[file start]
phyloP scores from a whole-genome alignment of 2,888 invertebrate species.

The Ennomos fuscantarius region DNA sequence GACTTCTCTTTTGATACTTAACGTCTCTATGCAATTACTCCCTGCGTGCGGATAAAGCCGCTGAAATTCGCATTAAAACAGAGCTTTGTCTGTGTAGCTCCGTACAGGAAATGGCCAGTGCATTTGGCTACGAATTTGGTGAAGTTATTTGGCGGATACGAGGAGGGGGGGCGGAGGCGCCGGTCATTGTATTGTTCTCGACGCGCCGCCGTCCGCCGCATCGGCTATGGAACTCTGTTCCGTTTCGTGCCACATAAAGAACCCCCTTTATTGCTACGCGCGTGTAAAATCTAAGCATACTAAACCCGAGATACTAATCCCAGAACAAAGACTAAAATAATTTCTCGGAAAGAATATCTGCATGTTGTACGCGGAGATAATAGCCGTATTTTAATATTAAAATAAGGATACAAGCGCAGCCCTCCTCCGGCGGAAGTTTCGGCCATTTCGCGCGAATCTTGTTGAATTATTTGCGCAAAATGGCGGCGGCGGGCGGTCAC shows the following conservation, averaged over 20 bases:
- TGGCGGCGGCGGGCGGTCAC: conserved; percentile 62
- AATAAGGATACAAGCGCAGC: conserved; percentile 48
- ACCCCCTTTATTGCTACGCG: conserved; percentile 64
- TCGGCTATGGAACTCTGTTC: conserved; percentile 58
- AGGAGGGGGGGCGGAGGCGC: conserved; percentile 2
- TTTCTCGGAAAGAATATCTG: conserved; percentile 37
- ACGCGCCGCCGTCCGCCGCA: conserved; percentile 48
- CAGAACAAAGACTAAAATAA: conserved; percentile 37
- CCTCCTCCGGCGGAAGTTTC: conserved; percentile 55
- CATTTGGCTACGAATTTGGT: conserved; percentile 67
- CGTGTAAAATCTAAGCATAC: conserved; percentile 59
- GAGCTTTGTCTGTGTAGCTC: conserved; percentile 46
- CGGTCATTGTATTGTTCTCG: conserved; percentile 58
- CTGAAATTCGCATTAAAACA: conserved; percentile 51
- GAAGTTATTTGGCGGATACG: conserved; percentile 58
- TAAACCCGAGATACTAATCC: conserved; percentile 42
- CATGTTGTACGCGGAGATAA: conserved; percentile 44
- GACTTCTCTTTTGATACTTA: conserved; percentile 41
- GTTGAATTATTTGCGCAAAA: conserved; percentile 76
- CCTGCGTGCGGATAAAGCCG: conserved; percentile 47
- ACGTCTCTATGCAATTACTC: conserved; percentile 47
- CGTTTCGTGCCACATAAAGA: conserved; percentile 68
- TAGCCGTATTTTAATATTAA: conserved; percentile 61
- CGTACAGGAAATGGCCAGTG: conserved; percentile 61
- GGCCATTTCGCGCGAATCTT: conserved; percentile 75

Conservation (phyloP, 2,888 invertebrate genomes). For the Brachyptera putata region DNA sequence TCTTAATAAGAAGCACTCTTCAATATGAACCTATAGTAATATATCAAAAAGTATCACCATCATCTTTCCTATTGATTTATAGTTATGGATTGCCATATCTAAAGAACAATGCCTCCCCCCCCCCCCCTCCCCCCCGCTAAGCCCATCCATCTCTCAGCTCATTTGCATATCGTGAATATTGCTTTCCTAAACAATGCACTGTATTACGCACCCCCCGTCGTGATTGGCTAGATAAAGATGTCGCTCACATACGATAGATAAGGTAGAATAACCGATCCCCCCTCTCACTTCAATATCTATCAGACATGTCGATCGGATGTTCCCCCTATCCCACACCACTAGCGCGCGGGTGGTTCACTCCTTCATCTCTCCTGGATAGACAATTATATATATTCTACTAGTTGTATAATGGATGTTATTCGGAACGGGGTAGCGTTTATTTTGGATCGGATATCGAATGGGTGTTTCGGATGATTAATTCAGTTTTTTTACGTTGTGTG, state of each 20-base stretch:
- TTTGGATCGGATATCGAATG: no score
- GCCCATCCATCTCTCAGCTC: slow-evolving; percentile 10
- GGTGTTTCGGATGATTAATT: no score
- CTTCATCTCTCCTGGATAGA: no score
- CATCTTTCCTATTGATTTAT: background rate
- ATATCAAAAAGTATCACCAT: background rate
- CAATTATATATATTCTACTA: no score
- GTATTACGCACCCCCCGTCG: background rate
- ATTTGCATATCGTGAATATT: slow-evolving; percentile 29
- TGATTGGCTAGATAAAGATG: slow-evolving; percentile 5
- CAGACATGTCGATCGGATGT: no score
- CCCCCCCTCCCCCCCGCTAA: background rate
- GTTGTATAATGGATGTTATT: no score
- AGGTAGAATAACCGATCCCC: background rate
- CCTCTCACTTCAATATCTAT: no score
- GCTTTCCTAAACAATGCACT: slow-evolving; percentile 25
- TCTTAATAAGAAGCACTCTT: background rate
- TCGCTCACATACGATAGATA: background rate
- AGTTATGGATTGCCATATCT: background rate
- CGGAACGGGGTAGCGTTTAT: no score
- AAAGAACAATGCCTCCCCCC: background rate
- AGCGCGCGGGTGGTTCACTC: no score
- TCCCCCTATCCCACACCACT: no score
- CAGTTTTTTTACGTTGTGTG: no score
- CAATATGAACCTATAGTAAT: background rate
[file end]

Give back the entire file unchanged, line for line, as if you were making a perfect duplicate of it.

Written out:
phyloP scores from a whole-genome alignment of 2,888 invertebrate species.

The Ennomos fuscantarius region DNA sequence GACTTCTCTTTTGATACTTAACGTCTCTATGCAATTACTCCCTGCGTGCGGATAAAGCCGCTGAAATTCGCATTAAAACAGAGCTTTGTCTGTGTAGCTCCGTACAGGAAATGGCCAGTGCATTTGGCTACGAATTTGGTGAAGTTATTTGGCGGATACGAGGAGGGGGGGCGGAGGCGCCGGTCATTGTATTGTTCTCGACGCGCCGCCGTCCGCCGCATCGGCTATGGAACTCTGTTCCGTTTCGTGCCACATAAAGAACCCCCTTTATTGCTACGCGCGTGTAAAATCTAAGCATACTAAACCCGAGATACTAATCCCAGAACAAAGACTAAAATAATTTCTCGGAAAGAATATCTGCATGTTGTACGCGGAGATAATAGCCGTATTTTAATATTAAAATAAGGATACAAGCGCAGCCCTCCTCCGGCGGAAGTTTCGGCCATTTCGCGCGAATCTTGTTGAATTATTTGCGCAAAATGGCGGCGGCGGGCGGTCAC shows the following conservation, averaged over 20 bases:
- TGGCGGCGGCGGGCGGTCAC: conserved; percentile 62
- AATAAGGATACAAGCGCAGC: conserved; percentile 48
- ACCCCCTTTATTGCTACGCG: conserved; percentile 64
- TCGGCTATGGAACTCTGTTC: conserved; percentile 58
- AGGAGGGGGGGCGGAGGCGC: conserved; percentile 2
- TTTCTCGGAAAGAATATCTG: conserved; percentile 37
- ACGCGCCGCCGTCCGCCGCA: conserved; percentile 48
- CAGAACAAAGACTAAAATAA: conserved; percentile 37
- CCTCCTCCGGCGGAAGTTTC: conserved; percentile 55
- CATTTGGCTACGAATTTGGT: conserved; percentile 67
- CGTGTAAAATCTAAGCATAC: conserved; percentile 59
- GAGCTTTGTCTGTGTAGCTC: conserved; percentile 46
- CGGTCATTGTATTGTTCTCG: conserved; percentile 58
- CTGAAATTCGCATTAAAACA: conserved; percentile 51
- GAAGTTATTTGGCGGATACG: conserved; percentile 58
- TAAACCCGAGATACTAATCC: conserved; percentile 42
- CATGTTGTACGCGGAGATAA: conserved; percentile 44
- GACTTCTCTTTTGATACTTA: conserved; percentile 41
- GTTGAATTATTTGCGCAAAA: conserved; percentile 76
- CCTGCGTGCGGATAAAGCCG: conserved; percentile 47
- ACGTCTCTATGCAATTACTC: conserved; percentile 47
- CGTTTCGTGCCACATAAAGA: conserved; percentile 68
- TAGCCGTATTTTAATATTAA: conserved; percentile 61
- CGTACAGGAAATGGCCAGTG: conserved; percentile 61
- GGCCATTTCGCGCGAATCTT: conserved; percentile 75

Conservation (phyloP, 2,888 invertebrate genomes). For the Brachyptera putata region DNA sequence TCTTAATAAGAAGCACTCTTCAATATGAACCTATAGTAATATATCAAAAAGTATCACCATCATCTTTCCTATTGATTTATAGTTATGGATTGCCATATCTAAAGAACAATGCCTCCCCCCCCCCCCCTCCCCCCCGCTAAGCCCATCCATCTCTCAGCTCATTTGCATATCGTGAATATTGCTTTCCTAAACAATGCACTGTATTACGCACCCCCCGTCGTGATTGGCTAGATAAAGATGTCGCTCACATACGATAGATAAGGTAGAATAACCGATCCCCCCTCTCACTTCAATATCTATCAGACATGTCGATCGGATGTTCCCCCTATCCCACACCACTAGCGCGCGGGTGGTTCACTCCTTCATCTCTCCTGGATAGACAATTATATATATTCTACTAGTTGTATAATGGATGTTATTCGGAACGGGGTAGCGTTTATTTTGGATCGGATATCGAATGGGTGTTTCGGATGATTAATTCAGTTTTTTTACGTTGTGTG, state of each 20-base stretch:
- TTTGGATCGGATATCGAATG: no score
- GCCCATCCATCTCTCAGCTC: slow-evolving; percentile 10
- GGTGTTTCGGATGATTAATT: no score
- CTTCATCTCTCCTGGATAGA: no score
- CATCTTTCCTATTGATTTAT: background rate
- ATATCAAAAAGTATCACCAT: background rate
- CAATTATATATATTCTACTA: no score
- GTATTACGCACCCCCCGTCG: background rate
- ATTTGCATATCGTGAATATT: slow-evolving; percentile 29
- TGATTGGCTAGATAAAGATG: slow-evolving; percentile 5
- CAGACATGTCGATCGGATGT: no score
- CCCCCCCTCCCCCCCGCTAA: background rate
- GTTGTATAATGGATGTTATT: no score
- AGGTAGAATAACCGATCCCC: background rate
- CCTCTCACTTCAATATCTAT: no score
- GCTTTCCTAAACAATGCACT: slow-evolving; percentile 25
- TCTTAATAAGAAGCACTCTT: background rate
- TCGCTCACATACGATAGATA: background rate
- AGTTATGGATTGCCATATCT: background rate
- CGGAACGGGGTAGCGTTTAT: no score
- AAAGAACAATGCCTCCCCCC: background rate
- AGCGCGCGGGTGGTTCACTC: no score
- TCCCCCTATCCCACACCACT: no score
- CAGTTTTTTTACGTTGTGTG: no score
- CAATATGAACCTATAGTAAT: background rate